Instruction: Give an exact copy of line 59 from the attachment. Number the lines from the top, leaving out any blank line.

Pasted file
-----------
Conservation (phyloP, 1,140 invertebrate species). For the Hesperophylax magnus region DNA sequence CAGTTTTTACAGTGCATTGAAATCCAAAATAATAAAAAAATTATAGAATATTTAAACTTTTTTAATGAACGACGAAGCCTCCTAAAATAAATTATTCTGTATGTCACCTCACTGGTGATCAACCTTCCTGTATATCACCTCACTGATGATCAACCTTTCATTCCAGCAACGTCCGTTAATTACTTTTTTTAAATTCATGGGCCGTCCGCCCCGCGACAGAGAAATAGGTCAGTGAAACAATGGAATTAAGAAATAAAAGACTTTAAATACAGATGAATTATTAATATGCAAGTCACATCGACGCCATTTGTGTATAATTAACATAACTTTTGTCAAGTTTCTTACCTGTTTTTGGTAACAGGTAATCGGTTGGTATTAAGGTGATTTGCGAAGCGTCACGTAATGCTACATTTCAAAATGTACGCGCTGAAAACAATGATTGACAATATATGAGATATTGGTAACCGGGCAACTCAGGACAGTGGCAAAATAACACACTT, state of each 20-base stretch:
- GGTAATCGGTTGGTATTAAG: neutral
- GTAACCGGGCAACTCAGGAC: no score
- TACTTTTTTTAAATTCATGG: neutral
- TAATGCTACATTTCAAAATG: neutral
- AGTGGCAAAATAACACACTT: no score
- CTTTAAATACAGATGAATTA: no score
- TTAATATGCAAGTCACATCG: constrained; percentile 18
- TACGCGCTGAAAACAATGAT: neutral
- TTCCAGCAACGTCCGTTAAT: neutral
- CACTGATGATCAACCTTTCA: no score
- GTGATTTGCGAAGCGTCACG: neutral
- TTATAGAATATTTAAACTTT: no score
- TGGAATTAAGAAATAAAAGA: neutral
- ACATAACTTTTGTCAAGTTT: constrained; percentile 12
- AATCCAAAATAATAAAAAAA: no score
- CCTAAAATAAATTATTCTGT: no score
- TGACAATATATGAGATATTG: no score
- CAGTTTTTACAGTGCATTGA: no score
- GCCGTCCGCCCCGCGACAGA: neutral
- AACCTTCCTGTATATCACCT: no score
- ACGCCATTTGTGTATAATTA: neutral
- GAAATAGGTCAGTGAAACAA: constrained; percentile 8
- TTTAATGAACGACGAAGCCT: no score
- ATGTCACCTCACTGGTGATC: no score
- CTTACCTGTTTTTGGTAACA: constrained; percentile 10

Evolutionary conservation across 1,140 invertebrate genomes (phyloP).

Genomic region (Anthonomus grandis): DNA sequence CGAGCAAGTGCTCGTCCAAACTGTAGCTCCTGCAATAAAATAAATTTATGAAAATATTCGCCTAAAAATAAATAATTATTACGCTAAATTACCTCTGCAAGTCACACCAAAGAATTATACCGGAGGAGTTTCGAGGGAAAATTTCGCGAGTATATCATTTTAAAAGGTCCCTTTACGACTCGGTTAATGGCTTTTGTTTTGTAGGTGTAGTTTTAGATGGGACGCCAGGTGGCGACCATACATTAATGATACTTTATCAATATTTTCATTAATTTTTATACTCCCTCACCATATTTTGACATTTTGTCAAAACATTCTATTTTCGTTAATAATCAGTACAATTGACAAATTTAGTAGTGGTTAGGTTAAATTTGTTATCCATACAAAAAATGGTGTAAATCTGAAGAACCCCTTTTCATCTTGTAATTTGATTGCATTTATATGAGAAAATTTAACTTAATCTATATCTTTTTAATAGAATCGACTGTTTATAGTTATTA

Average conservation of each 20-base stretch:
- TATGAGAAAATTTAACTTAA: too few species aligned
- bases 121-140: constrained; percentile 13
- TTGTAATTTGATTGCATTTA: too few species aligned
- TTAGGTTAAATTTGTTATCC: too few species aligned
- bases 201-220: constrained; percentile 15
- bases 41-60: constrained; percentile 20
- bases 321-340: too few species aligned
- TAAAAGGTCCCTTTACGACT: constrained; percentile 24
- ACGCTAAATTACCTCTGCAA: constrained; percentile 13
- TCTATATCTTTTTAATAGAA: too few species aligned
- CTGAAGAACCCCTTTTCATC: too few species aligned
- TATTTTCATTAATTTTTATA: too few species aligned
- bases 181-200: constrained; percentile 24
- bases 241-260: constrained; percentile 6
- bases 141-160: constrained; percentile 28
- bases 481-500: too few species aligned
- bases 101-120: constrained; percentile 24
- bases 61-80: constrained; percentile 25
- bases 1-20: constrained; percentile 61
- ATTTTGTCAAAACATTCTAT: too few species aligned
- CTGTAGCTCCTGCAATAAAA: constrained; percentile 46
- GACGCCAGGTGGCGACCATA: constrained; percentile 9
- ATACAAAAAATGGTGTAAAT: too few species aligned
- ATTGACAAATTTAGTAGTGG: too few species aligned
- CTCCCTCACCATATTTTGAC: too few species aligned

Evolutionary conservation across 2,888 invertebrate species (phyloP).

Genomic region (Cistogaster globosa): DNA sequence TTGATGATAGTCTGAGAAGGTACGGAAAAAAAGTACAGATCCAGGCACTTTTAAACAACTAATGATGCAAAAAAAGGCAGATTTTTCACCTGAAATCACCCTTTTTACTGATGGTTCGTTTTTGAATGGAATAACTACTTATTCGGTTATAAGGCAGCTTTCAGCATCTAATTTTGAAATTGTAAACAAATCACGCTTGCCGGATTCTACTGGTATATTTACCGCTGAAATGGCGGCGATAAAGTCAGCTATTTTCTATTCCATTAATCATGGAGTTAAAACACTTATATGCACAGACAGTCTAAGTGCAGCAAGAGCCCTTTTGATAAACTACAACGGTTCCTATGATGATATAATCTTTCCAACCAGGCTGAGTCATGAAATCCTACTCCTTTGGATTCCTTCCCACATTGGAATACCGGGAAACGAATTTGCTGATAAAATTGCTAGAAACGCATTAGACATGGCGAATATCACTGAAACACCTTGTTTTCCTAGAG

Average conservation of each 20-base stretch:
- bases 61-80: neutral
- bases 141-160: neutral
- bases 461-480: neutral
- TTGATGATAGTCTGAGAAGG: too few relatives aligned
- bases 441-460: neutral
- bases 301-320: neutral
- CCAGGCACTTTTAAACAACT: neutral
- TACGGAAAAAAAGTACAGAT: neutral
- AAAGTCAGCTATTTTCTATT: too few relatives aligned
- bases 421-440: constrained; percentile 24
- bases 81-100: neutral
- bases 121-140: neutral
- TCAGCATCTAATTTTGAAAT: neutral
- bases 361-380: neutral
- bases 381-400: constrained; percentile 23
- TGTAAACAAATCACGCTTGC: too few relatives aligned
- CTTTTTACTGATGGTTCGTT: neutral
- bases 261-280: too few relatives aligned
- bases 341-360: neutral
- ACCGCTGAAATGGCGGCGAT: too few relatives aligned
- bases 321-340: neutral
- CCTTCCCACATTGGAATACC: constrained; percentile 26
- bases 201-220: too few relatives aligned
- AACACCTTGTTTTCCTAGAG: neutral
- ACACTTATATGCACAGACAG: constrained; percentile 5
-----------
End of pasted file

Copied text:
- bases 141-160: neutral